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2021 Gotham Awards

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Thandiwe Newton is acknowledging he effects of colorism in the film industry and is apologetic about reaping the benefits of it.

During an interview with The Associated Press, she talks about her role in her latest film, God’s Country, which is based on James Lee Burke’s ‘Winter Light” essay. In the movie, she replaces a white man as the protagonist and takes on the role of Sandra Guidry, a grieving professor who has conflict with two hunters who won’t stop trespassing on her property. Newton discussed how her own internalized prejudice has affected her acting career and the decision to take this role.

“I now realize that my internalized prejudice was stopping me from feeling like I could play this role when it’s precisely that prejudice that I’ve received. It doesn’t matter that it’s from African American women more than anyone else,” she said. “I received prejudice. Anyone who’s received oppression and prejudice feels this character.”

She also emotionally addressed being a fair-skinned Black woman in a colorist entertainment industry and understanding the backlash she has received from other Black women.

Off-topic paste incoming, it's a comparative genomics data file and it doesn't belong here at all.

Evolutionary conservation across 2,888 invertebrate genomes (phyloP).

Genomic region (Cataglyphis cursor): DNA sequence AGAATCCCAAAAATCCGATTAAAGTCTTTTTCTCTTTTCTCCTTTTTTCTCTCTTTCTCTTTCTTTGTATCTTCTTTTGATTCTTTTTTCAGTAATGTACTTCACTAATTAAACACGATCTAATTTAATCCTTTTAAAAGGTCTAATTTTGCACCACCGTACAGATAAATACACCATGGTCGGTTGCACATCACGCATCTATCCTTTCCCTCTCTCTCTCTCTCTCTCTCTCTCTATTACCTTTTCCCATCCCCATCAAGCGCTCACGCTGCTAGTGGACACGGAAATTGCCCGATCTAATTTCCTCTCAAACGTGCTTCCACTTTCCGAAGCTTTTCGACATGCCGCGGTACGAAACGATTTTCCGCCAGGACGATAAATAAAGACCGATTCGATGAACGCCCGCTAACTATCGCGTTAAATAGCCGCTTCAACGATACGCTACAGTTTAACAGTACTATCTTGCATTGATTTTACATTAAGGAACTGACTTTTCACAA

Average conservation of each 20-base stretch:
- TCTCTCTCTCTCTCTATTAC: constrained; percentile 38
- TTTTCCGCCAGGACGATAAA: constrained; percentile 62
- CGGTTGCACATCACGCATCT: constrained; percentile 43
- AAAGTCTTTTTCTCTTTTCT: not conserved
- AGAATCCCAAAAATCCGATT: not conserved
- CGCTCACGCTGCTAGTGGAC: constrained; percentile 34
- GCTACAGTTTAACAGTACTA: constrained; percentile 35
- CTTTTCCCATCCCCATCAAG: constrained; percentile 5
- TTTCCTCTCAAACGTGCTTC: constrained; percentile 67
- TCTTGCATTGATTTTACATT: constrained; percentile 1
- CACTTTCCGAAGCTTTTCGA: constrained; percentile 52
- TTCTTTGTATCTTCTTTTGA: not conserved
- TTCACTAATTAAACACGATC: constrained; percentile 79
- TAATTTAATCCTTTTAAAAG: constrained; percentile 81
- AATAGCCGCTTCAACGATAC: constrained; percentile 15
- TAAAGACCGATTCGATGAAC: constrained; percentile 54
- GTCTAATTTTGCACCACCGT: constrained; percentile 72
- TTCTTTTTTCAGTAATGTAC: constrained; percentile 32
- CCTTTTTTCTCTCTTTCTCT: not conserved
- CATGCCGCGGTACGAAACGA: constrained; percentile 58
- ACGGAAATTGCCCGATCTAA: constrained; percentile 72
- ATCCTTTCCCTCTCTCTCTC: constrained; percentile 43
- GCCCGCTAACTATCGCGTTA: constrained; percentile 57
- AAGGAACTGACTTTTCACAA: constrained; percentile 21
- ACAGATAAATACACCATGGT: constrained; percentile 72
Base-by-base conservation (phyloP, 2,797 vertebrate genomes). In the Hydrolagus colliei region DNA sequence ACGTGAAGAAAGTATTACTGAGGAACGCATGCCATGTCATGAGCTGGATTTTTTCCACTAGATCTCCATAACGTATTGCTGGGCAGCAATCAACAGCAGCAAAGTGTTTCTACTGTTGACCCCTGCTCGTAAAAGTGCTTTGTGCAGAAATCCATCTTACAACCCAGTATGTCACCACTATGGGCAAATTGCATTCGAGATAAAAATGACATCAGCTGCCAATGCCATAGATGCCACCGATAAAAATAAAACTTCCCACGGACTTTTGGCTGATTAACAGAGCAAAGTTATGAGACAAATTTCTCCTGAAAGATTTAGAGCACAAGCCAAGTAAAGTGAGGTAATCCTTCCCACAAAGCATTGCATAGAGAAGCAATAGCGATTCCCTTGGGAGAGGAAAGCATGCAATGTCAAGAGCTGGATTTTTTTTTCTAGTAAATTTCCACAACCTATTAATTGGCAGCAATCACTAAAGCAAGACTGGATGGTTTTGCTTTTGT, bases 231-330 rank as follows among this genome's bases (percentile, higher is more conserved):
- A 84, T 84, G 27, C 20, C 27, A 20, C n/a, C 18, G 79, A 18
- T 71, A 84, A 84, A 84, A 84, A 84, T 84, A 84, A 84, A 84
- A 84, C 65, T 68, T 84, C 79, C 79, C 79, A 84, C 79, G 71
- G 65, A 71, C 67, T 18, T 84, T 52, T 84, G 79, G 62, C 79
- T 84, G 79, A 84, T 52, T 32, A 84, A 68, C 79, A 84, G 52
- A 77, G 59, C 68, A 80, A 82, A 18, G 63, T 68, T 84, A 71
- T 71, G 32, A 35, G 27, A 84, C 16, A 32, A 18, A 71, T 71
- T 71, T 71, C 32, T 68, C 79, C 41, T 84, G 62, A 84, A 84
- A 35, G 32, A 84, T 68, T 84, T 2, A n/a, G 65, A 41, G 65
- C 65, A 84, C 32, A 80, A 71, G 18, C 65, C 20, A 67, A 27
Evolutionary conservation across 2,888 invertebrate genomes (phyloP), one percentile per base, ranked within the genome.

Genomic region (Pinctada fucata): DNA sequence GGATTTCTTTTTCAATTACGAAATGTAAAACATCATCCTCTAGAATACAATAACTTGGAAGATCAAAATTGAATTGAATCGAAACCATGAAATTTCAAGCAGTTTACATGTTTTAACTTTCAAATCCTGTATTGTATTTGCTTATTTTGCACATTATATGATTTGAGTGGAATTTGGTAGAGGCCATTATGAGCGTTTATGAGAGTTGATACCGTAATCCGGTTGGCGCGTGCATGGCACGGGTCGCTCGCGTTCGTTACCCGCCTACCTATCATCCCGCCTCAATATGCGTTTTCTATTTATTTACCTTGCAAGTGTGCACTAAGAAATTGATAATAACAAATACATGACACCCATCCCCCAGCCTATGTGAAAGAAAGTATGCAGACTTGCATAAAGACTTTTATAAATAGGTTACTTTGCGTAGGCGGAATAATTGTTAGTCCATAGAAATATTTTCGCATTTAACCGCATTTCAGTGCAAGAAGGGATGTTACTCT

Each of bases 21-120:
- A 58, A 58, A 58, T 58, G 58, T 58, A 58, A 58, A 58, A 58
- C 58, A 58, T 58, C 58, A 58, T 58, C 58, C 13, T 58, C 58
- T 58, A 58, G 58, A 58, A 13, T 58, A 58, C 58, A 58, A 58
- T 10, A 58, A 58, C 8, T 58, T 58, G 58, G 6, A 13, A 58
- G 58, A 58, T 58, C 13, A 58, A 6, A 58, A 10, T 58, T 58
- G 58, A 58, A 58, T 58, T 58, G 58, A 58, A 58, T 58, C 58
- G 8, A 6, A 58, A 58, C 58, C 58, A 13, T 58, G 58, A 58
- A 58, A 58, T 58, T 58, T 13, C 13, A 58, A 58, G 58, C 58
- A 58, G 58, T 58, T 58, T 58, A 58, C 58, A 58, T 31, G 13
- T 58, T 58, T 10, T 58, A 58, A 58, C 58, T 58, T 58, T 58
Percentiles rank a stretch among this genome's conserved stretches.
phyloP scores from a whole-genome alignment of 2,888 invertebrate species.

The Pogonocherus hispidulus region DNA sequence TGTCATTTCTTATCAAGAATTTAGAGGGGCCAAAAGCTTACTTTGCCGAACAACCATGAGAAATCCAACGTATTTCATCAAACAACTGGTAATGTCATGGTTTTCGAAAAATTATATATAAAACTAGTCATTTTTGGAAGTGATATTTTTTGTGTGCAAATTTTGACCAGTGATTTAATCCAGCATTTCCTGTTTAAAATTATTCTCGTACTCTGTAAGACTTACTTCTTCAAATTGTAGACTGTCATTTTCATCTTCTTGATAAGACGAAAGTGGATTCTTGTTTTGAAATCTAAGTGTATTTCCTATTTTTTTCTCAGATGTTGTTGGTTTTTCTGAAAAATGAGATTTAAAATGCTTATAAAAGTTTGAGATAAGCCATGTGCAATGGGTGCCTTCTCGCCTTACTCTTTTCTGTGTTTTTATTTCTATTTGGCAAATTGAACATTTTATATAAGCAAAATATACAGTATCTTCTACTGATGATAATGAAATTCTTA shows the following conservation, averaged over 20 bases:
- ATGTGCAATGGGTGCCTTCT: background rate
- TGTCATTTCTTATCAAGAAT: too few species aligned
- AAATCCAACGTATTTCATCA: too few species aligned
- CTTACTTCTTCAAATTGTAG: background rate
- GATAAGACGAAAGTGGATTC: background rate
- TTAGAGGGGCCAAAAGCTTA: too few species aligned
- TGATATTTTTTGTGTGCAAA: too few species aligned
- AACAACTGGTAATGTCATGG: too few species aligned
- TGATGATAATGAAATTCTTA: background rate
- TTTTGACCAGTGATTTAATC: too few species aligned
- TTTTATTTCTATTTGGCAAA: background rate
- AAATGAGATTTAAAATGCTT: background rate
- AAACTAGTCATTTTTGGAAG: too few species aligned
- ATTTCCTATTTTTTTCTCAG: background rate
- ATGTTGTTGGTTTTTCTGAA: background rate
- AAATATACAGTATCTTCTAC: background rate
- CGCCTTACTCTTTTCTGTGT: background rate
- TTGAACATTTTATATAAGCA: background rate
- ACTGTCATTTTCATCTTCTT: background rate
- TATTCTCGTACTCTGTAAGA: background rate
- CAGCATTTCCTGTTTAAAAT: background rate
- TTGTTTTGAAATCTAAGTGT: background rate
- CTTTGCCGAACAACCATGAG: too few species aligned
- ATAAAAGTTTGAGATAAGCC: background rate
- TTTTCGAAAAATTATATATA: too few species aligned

“It’s been very painful to have women who look like my mom feel like I’m not representing them,” she added. “That I’m taking from them. Taking their men, taking their work, taking their truth. I’ve wanted so desperately to apologize every day to darker-skinned actresses. To say, ‘I’m sorry that I’m the one chosen.’ My mama looks like you.”

While acknowledging her privilege, it is important to Newton to represent Black women every step of the way. In God’s Country, which premiered at the Sundance Film Festival in January, her character is named after Sandra Bland, whose death caused an uproar due to their being debate about her death being a suicide after she was found hanging in a Texas jail cell.

“For a good five (years) I’ve been supporting Kimberly Crenshaw’s work with the African American Policy Forum and movement ‘Say Her Name,’ which she coined,” Newton told Variety. “And in this movie, right from the get-go, we are saying her name. I don’t mean just about Sandra Bland. I’m talking about all the ‘Sandra Blands.’ Now and in the past.”

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